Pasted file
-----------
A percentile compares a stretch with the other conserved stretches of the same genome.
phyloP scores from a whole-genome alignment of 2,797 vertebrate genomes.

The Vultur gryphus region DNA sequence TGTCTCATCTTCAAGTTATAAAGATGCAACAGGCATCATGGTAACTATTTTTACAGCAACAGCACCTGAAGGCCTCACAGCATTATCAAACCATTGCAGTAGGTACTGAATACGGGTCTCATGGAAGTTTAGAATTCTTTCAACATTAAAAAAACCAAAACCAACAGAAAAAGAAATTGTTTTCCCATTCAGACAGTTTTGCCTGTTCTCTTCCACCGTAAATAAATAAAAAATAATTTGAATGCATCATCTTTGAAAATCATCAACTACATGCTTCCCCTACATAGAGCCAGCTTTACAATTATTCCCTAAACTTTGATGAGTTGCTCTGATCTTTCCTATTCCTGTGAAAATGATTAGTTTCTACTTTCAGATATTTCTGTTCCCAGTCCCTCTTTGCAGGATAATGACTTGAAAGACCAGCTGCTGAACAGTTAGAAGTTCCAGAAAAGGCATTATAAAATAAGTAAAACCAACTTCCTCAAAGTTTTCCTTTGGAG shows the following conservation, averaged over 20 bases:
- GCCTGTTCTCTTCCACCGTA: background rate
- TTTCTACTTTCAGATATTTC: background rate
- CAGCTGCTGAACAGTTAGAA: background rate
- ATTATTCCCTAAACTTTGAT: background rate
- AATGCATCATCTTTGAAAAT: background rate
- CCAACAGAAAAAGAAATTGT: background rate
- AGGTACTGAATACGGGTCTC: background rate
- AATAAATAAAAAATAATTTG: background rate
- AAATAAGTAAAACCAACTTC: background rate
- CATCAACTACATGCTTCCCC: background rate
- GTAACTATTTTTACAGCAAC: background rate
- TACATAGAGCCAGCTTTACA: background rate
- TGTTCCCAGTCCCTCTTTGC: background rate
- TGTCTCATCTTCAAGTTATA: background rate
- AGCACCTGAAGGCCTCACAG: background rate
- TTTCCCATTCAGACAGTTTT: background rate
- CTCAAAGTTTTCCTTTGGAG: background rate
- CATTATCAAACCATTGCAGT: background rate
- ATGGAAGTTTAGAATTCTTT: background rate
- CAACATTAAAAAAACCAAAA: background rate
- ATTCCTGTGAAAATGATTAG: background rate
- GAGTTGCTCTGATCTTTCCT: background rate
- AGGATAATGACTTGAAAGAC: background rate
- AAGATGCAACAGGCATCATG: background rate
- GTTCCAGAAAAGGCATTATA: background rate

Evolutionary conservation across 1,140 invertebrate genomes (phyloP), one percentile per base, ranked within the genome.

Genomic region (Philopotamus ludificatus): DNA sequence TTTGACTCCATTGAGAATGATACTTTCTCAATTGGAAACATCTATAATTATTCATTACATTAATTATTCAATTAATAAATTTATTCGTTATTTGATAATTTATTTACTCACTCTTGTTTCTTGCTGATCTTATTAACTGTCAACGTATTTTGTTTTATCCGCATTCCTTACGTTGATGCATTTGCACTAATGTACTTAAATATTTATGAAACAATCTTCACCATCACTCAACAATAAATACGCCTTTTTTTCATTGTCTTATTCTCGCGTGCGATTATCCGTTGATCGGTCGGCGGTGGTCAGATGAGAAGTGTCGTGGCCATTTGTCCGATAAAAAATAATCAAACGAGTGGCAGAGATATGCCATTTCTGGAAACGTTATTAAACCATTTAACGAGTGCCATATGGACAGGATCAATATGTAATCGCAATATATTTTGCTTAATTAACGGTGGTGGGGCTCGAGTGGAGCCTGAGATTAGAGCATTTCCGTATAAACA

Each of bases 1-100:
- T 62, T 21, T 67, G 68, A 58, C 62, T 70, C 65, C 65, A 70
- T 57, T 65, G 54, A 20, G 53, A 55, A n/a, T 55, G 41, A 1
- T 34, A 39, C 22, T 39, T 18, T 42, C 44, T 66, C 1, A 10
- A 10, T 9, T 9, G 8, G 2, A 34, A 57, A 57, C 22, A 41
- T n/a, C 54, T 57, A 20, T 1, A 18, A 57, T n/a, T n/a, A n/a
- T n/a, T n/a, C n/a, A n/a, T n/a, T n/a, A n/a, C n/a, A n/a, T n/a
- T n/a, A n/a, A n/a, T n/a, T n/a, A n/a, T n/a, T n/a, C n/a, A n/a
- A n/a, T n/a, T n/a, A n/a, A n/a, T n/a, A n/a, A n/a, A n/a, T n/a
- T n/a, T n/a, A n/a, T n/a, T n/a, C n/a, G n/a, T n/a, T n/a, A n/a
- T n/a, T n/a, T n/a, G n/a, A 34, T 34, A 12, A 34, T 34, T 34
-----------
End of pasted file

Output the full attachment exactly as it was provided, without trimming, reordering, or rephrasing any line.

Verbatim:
A percentile compares a stretch with the other conserved stretches of the same genome.
phyloP scores from a whole-genome alignment of 2,797 vertebrate genomes.

The Vultur gryphus region DNA sequence TGTCTCATCTTCAAGTTATAAAGATGCAACAGGCATCATGGTAACTATTTTTACAGCAACAGCACCTGAAGGCCTCACAGCATTATCAAACCATTGCAGTAGGTACTGAATACGGGTCTCATGGAAGTTTAGAATTCTTTCAACATTAAAAAAACCAAAACCAACAGAAAAAGAAATTGTTTTCCCATTCAGACAGTTTTGCCTGTTCTCTTCCACCGTAAATAAATAAAAAATAATTTGAATGCATCATCTTTGAAAATCATCAACTACATGCTTCCCCTACATAGAGCCAGCTTTACAATTATTCCCTAAACTTTGATGAGTTGCTCTGATCTTTCCTATTCCTGTGAAAATGATTAGTTTCTACTTTCAGATATTTCTGTTCCCAGTCCCTCTTTGCAGGATAATGACTTGAAAGACCAGCTGCTGAACAGTTAGAAGTTCCAGAAAAGGCATTATAAAATAAGTAAAACCAACTTCCTCAAAGTTTTCCTTTGGAG shows the following conservation, averaged over 20 bases:
- GCCTGTTCTCTTCCACCGTA: background rate
- TTTCTACTTTCAGATATTTC: background rate
- CAGCTGCTGAACAGTTAGAA: background rate
- ATTATTCCCTAAACTTTGAT: background rate
- AATGCATCATCTTTGAAAAT: background rate
- CCAACAGAAAAAGAAATTGT: background rate
- AGGTACTGAATACGGGTCTC: background rate
- AATAAATAAAAAATAATTTG: background rate
- AAATAAGTAAAACCAACTTC: background rate
- CATCAACTACATGCTTCCCC: background rate
- GTAACTATTTTTACAGCAAC: background rate
- TACATAGAGCCAGCTTTACA: background rate
- TGTTCCCAGTCCCTCTTTGC: background rate
- TGTCTCATCTTCAAGTTATA: background rate
- AGCACCTGAAGGCCTCACAG: background rate
- TTTCCCATTCAGACAGTTTT: background rate
- CTCAAAGTTTTCCTTTGGAG: background rate
- CATTATCAAACCATTGCAGT: background rate
- ATGGAAGTTTAGAATTCTTT: background rate
- CAACATTAAAAAAACCAAAA: background rate
- ATTCCTGTGAAAATGATTAG: background rate
- GAGTTGCTCTGATCTTTCCT: background rate
- AGGATAATGACTTGAAAGAC: background rate
- AAGATGCAACAGGCATCATG: background rate
- GTTCCAGAAAAGGCATTATA: background rate

Evolutionary conservation across 1,140 invertebrate genomes (phyloP), one percentile per base, ranked within the genome.

Genomic region (Philopotamus ludificatus): DNA sequence TTTGACTCCATTGAGAATGATACTTTCTCAATTGGAAACATCTATAATTATTCATTACATTAATTATTCAATTAATAAATTTATTCGTTATTTGATAATTTATTTACTCACTCTTGTTTCTTGCTGATCTTATTAACTGTCAACGTATTTTGTTTTATCCGCATTCCTTACGTTGATGCATTTGCACTAATGTACTTAAATATTTATGAAACAATCTTCACCATCACTCAACAATAAATACGCCTTTTTTTCATTGTCTTATTCTCGCGTGCGATTATCCGTTGATCGGTCGGCGGTGGTCAGATGAGAAGTGTCGTGGCCATTTGTCCGATAAAAAATAATCAAACGAGTGGCAGAGATATGCCATTTCTGGAAACGTTATTAAACCATTTAACGAGTGCCATATGGACAGGATCAATATGTAATCGCAATATATTTTGCTTAATTAACGGTGGTGGGGCTCGAGTGGAGCCTGAGATTAGAGCATTTCCGTATAAACA

Each of bases 1-100:
- T 62, T 21, T 67, G 68, A 58, C 62, T 70, C 65, C 65, A 70
- T 57, T 65, G 54, A 20, G 53, A 55, A n/a, T 55, G 41, A 1
- T 34, A 39, C 22, T 39, T 18, T 42, C 44, T 66, C 1, A 10
- A 10, T 9, T 9, G 8, G 2, A 34, A 57, A 57, C 22, A 41
- T n/a, C 54, T 57, A 20, T 1, A 18, A 57, T n/a, T n/a, A n/a
- T n/a, T n/a, C n/a, A n/a, T n/a, T n/a, A n/a, C n/a, A n/a, T n/a
- T n/a, A n/a, A n/a, T n/a, T n/a, A n/a, T n/a, T n/a, C n/a, A n/a
- A n/a, T n/a, T n/a, A n/a, A n/a, T n/a, A n/a, A n/a, A n/a, T n/a
- T n/a, T n/a, A n/a, T n/a, T n/a, C n/a, G n/a, T n/a, T n/a, A n/a
- T n/a, T n/a, T n/a, G n/a, A 34, T 34, A 12, A 34, T 34, T 34